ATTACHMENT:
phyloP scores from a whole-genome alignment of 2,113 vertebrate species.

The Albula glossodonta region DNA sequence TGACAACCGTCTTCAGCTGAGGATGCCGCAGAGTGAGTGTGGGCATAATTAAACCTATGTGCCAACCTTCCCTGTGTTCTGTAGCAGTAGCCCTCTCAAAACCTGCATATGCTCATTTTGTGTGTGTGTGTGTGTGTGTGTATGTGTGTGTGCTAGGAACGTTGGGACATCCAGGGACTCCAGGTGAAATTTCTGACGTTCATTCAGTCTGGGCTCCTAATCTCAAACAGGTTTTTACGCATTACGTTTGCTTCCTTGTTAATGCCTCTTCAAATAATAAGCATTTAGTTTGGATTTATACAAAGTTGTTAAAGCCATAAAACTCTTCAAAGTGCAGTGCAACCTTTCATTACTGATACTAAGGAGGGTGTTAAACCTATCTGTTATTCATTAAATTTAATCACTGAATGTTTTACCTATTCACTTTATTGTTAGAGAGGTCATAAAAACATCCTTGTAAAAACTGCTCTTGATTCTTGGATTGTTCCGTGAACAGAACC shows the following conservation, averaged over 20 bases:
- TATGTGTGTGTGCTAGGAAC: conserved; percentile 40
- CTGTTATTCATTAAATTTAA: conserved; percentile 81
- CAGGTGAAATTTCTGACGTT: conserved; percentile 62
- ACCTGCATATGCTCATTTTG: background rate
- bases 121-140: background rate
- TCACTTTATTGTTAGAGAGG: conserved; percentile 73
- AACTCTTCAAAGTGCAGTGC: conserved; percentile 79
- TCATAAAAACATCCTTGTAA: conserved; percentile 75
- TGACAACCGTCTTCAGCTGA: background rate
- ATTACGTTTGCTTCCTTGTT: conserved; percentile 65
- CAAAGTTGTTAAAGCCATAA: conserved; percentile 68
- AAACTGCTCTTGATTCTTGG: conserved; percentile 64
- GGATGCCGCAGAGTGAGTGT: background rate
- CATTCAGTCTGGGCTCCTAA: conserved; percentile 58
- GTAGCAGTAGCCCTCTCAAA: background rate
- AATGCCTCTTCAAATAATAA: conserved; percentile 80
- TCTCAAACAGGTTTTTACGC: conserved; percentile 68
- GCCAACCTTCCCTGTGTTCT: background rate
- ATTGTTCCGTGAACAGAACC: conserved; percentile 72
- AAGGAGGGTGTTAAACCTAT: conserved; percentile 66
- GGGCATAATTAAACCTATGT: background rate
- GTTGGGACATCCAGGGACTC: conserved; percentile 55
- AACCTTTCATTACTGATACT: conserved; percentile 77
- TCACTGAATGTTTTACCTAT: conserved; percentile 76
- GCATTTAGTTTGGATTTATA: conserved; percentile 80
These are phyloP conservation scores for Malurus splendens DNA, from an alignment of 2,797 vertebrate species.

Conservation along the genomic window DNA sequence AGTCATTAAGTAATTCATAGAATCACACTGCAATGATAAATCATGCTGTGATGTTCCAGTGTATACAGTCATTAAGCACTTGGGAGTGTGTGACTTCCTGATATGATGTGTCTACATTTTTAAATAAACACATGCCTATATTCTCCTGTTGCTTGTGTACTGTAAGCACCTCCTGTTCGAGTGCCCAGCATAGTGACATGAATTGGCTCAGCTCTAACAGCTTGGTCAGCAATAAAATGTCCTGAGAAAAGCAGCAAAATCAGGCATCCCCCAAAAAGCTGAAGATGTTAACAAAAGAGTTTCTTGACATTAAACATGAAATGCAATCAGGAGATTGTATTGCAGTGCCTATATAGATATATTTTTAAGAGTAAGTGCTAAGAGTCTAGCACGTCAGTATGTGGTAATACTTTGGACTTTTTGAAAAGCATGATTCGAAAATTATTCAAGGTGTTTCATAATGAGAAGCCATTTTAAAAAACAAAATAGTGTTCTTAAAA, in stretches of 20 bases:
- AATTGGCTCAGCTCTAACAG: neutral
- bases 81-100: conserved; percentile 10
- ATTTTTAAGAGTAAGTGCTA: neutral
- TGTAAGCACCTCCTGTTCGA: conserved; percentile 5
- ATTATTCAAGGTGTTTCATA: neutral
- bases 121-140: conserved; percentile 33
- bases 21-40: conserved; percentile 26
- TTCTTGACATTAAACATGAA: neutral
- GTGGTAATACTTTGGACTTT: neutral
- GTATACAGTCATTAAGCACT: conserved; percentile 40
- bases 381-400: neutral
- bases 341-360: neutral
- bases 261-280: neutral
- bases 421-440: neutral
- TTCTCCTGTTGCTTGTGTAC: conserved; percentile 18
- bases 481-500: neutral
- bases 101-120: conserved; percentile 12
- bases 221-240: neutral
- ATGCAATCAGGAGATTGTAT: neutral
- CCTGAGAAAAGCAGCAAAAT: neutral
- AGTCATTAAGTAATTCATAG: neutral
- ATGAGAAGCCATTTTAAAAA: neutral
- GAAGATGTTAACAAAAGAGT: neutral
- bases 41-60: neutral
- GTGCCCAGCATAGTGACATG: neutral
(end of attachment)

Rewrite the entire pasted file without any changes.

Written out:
phyloP scores from a whole-genome alignment of 2,113 vertebrate species.

The Albula glossodonta region DNA sequence TGACAACCGTCTTCAGCTGAGGATGCCGCAGAGTGAGTGTGGGCATAATTAAACCTATGTGCCAACCTTCCCTGTGTTCTGTAGCAGTAGCCCTCTCAAAACCTGCATATGCTCATTTTGTGTGTGTGTGTGTGTGTGTGTATGTGTGTGTGCTAGGAACGTTGGGACATCCAGGGACTCCAGGTGAAATTTCTGACGTTCATTCAGTCTGGGCTCCTAATCTCAAACAGGTTTTTACGCATTACGTTTGCTTCCTTGTTAATGCCTCTTCAAATAATAAGCATTTAGTTTGGATTTATACAAAGTTGTTAAAGCCATAAAACTCTTCAAAGTGCAGTGCAACCTTTCATTACTGATACTAAGGAGGGTGTTAAACCTATCTGTTATTCATTAAATTTAATCACTGAATGTTTTACCTATTCACTTTATTGTTAGAGAGGTCATAAAAACATCCTTGTAAAAACTGCTCTTGATTCTTGGATTGTTCCGTGAACAGAACC shows the following conservation, averaged over 20 bases:
- TATGTGTGTGTGCTAGGAAC: conserved; percentile 40
- CTGTTATTCATTAAATTTAA: conserved; percentile 81
- CAGGTGAAATTTCTGACGTT: conserved; percentile 62
- ACCTGCATATGCTCATTTTG: background rate
- bases 121-140: background rate
- TCACTTTATTGTTAGAGAGG: conserved; percentile 73
- AACTCTTCAAAGTGCAGTGC: conserved; percentile 79
- TCATAAAAACATCCTTGTAA: conserved; percentile 75
- TGACAACCGTCTTCAGCTGA: background rate
- ATTACGTTTGCTTCCTTGTT: conserved; percentile 65
- CAAAGTTGTTAAAGCCATAA: conserved; percentile 68
- AAACTGCTCTTGATTCTTGG: conserved; percentile 64
- GGATGCCGCAGAGTGAGTGT: background rate
- CATTCAGTCTGGGCTCCTAA: conserved; percentile 58
- GTAGCAGTAGCCCTCTCAAA: background rate
- AATGCCTCTTCAAATAATAA: conserved; percentile 80
- TCTCAAACAGGTTTTTACGC: conserved; percentile 68
- GCCAACCTTCCCTGTGTTCT: background rate
- ATTGTTCCGTGAACAGAACC: conserved; percentile 72
- AAGGAGGGTGTTAAACCTAT: conserved; percentile 66
- GGGCATAATTAAACCTATGT: background rate
- GTTGGGACATCCAGGGACTC: conserved; percentile 55
- AACCTTTCATTACTGATACT: conserved; percentile 77
- TCACTGAATGTTTTACCTAT: conserved; percentile 76
- GCATTTAGTTTGGATTTATA: conserved; percentile 80
These are phyloP conservation scores for Malurus splendens DNA, from an alignment of 2,797 vertebrate species.

Conservation along the genomic window DNA sequence AGTCATTAAGTAATTCATAGAATCACACTGCAATGATAAATCATGCTGTGATGTTCCAGTGTATACAGTCATTAAGCACTTGGGAGTGTGTGACTTCCTGATATGATGTGTCTACATTTTTAAATAAACACATGCCTATATTCTCCTGTTGCTTGTGTACTGTAAGCACCTCCTGTTCGAGTGCCCAGCATAGTGACATGAATTGGCTCAGCTCTAACAGCTTGGTCAGCAATAAAATGTCCTGAGAAAAGCAGCAAAATCAGGCATCCCCCAAAAAGCTGAAGATGTTAACAAAAGAGTTTCTTGACATTAAACATGAAATGCAATCAGGAGATTGTATTGCAGTGCCTATATAGATATATTTTTAAGAGTAAGTGCTAAGAGTCTAGCACGTCAGTATGTGGTAATACTTTGGACTTTTTGAAAAGCATGATTCGAAAATTATTCAAGGTGTTTCATAATGAGAAGCCATTTTAAAAAACAAAATAGTGTTCTTAAAA, in stretches of 20 bases:
- AATTGGCTCAGCTCTAACAG: neutral
- bases 81-100: conserved; percentile 10
- ATTTTTAAGAGTAAGTGCTA: neutral
- TGTAAGCACCTCCTGTTCGA: conserved; percentile 5
- ATTATTCAAGGTGTTTCATA: neutral
- bases 121-140: conserved; percentile 33
- bases 21-40: conserved; percentile 26
- TTCTTGACATTAAACATGAA: neutral
- GTGGTAATACTTTGGACTTT: neutral
- GTATACAGTCATTAAGCACT: conserved; percentile 40
- bases 381-400: neutral
- bases 341-360: neutral
- bases 261-280: neutral
- bases 421-440: neutral
- TTCTCCTGTTGCTTGTGTAC: conserved; percentile 18
- bases 481-500: neutral
- bases 101-120: conserved; percentile 12
- bases 221-240: neutral
- ATGCAATCAGGAGATTGTAT: neutral
- CCTGAGAAAAGCAGCAAAAT: neutral
- AGTCATTAAGTAATTCATAG: neutral
- ATGAGAAGCCATTTTAAAAA: neutral
- GAAGATGTTAACAAAAGAGT: neutral
- bases 41-60: neutral
- GTGCCCAGCATAGTGACATG: neutral